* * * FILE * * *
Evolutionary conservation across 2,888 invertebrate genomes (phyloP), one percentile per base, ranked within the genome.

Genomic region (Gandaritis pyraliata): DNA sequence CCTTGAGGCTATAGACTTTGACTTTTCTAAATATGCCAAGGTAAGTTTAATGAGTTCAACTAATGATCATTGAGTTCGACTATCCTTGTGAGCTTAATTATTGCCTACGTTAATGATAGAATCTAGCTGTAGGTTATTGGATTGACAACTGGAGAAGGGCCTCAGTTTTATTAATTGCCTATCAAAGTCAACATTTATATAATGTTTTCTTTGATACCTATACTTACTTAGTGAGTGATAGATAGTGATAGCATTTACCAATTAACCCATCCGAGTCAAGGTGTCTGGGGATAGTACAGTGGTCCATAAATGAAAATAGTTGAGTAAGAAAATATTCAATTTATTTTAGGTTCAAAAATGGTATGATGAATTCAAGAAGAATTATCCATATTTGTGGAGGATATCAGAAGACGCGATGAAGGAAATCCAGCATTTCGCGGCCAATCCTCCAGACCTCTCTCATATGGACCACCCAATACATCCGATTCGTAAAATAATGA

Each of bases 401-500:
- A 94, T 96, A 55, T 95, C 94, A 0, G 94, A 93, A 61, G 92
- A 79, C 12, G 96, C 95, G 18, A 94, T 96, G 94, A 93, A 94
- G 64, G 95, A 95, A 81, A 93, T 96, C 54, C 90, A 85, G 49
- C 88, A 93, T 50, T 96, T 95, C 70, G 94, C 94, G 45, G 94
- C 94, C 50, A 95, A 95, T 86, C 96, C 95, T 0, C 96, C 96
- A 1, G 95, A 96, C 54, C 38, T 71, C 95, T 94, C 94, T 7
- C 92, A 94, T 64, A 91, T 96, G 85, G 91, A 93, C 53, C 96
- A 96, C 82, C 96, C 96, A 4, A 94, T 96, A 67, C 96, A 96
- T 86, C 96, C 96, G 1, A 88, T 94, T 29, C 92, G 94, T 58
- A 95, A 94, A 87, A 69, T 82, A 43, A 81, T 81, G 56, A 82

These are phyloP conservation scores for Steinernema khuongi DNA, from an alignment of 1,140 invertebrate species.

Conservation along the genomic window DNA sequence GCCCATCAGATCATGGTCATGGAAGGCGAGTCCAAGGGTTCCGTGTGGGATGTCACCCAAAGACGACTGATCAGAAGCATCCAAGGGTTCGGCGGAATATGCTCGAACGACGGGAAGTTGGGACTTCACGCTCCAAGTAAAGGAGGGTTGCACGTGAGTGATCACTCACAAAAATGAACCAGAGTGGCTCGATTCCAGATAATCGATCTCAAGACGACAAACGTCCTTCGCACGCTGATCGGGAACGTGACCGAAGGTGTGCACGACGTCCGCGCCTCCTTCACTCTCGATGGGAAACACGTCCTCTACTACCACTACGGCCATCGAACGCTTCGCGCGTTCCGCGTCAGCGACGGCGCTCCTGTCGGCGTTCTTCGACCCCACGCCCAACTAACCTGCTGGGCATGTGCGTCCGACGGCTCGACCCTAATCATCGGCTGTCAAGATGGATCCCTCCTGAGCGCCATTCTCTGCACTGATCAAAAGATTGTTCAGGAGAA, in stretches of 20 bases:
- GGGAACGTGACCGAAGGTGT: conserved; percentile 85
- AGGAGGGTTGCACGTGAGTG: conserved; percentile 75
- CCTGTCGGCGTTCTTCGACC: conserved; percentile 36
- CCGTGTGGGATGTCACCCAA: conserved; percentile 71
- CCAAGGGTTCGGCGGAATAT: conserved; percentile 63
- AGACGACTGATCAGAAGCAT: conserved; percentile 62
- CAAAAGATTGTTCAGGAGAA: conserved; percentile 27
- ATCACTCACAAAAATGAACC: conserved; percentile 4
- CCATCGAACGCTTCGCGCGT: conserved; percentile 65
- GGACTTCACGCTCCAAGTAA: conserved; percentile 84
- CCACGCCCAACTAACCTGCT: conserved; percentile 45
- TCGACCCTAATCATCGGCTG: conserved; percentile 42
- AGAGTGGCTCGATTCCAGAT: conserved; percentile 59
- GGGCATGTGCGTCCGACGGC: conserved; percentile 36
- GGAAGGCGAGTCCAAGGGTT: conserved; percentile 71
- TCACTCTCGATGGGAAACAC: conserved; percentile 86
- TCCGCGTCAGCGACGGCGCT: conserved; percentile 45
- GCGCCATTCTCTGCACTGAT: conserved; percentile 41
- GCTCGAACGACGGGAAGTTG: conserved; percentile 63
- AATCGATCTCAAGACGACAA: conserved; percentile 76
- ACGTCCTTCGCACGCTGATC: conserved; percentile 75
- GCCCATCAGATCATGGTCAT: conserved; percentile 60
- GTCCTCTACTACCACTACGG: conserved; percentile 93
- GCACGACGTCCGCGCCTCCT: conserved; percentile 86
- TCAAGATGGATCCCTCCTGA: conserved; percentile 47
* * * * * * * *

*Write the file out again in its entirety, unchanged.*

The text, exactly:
Evolutionary conservation across 2,888 invertebrate genomes (phyloP), one percentile per base, ranked within the genome.

Genomic region (Gandaritis pyraliata): DNA sequence CCTTGAGGCTATAGACTTTGACTTTTCTAAATATGCCAAGGTAAGTTTAATGAGTTCAACTAATGATCATTGAGTTCGACTATCCTTGTGAGCTTAATTATTGCCTACGTTAATGATAGAATCTAGCTGTAGGTTATTGGATTGACAACTGGAGAAGGGCCTCAGTTTTATTAATTGCCTATCAAAGTCAACATTTATATAATGTTTTCTTTGATACCTATACTTACTTAGTGAGTGATAGATAGTGATAGCATTTACCAATTAACCCATCCGAGTCAAGGTGTCTGGGGATAGTACAGTGGTCCATAAATGAAAATAGTTGAGTAAGAAAATATTCAATTTATTTTAGGTTCAAAAATGGTATGATGAATTCAAGAAGAATTATCCATATTTGTGGAGGATATCAGAAGACGCGATGAAGGAAATCCAGCATTTCGCGGCCAATCCTCCAGACCTCTCTCATATGGACCACCCAATACATCCGATTCGTAAAATAATGA

Each of bases 401-500:
- A 94, T 96, A 55, T 95, C 94, A 0, G 94, A 93, A 61, G 92
- A 79, C 12, G 96, C 95, G 18, A 94, T 96, G 94, A 93, A 94
- G 64, G 95, A 95, A 81, A 93, T 96, C 54, C 90, A 85, G 49
- C 88, A 93, T 50, T 96, T 95, C 70, G 94, C 94, G 45, G 94
- C 94, C 50, A 95, A 95, T 86, C 96, C 95, T 0, C 96, C 96
- A 1, G 95, A 96, C 54, C 38, T 71, C 95, T 94, C 94, T 7
- C 92, A 94, T 64, A 91, T 96, G 85, G 91, A 93, C 53, C 96
- A 96, C 82, C 96, C 96, A 4, A 94, T 96, A 67, C 96, A 96
- T 86, C 96, C 96, G 1, A 88, T 94, T 29, C 92, G 94, T 58
- A 95, A 94, A 87, A 69, T 82, A 43, A 81, T 81, G 56, A 82

These are phyloP conservation scores for Steinernema khuongi DNA, from an alignment of 1,140 invertebrate species.

Conservation along the genomic window DNA sequence GCCCATCAGATCATGGTCATGGAAGGCGAGTCCAAGGGTTCCGTGTGGGATGTCACCCAAAGACGACTGATCAGAAGCATCCAAGGGTTCGGCGGAATATGCTCGAACGACGGGAAGTTGGGACTTCACGCTCCAAGTAAAGGAGGGTTGCACGTGAGTGATCACTCACAAAAATGAACCAGAGTGGCTCGATTCCAGATAATCGATCTCAAGACGACAAACGTCCTTCGCACGCTGATCGGGAACGTGACCGAAGGTGTGCACGACGTCCGCGCCTCCTTCACTCTCGATGGGAAACACGTCCTCTACTACCACTACGGCCATCGAACGCTTCGCGCGTTCCGCGTCAGCGACGGCGCTCCTGTCGGCGTTCTTCGACCCCACGCCCAACTAACCTGCTGGGCATGTGCGTCCGACGGCTCGACCCTAATCATCGGCTGTCAAGATGGATCCCTCCTGAGCGCCATTCTCTGCACTGATCAAAAGATTGTTCAGGAGAA, in stretches of 20 bases:
- GGGAACGTGACCGAAGGTGT: conserved; percentile 85
- AGGAGGGTTGCACGTGAGTG: conserved; percentile 75
- CCTGTCGGCGTTCTTCGACC: conserved; percentile 36
- CCGTGTGGGATGTCACCCAA: conserved; percentile 71
- CCAAGGGTTCGGCGGAATAT: conserved; percentile 63
- AGACGACTGATCAGAAGCAT: conserved; percentile 62
- CAAAAGATTGTTCAGGAGAA: conserved; percentile 27
- ATCACTCACAAAAATGAACC: conserved; percentile 4
- CCATCGAACGCTTCGCGCGT: conserved; percentile 65
- GGACTTCACGCTCCAAGTAA: conserved; percentile 84
- CCACGCCCAACTAACCTGCT: conserved; percentile 45
- TCGACCCTAATCATCGGCTG: conserved; percentile 42
- AGAGTGGCTCGATTCCAGAT: conserved; percentile 59
- GGGCATGTGCGTCCGACGGC: conserved; percentile 36
- GGAAGGCGAGTCCAAGGGTT: conserved; percentile 71
- TCACTCTCGATGGGAAACAC: conserved; percentile 86
- TCCGCGTCAGCGACGGCGCT: conserved; percentile 45
- GCGCCATTCTCTGCACTGAT: conserved; percentile 41
- GCTCGAACGACGGGAAGTTG: conserved; percentile 63
- AATCGATCTCAAGACGACAA: conserved; percentile 76
- ACGTCCTTCGCACGCTGATC: conserved; percentile 75
- GCCCATCAGATCATGGTCAT: conserved; percentile 60
- GTCCTCTACTACCACTACGG: conserved; percentile 93
- GCACGACGTCCGCGCCTCCT: conserved; percentile 86
- TCAAGATGGATCCCTCCTGA: conserved; percentile 47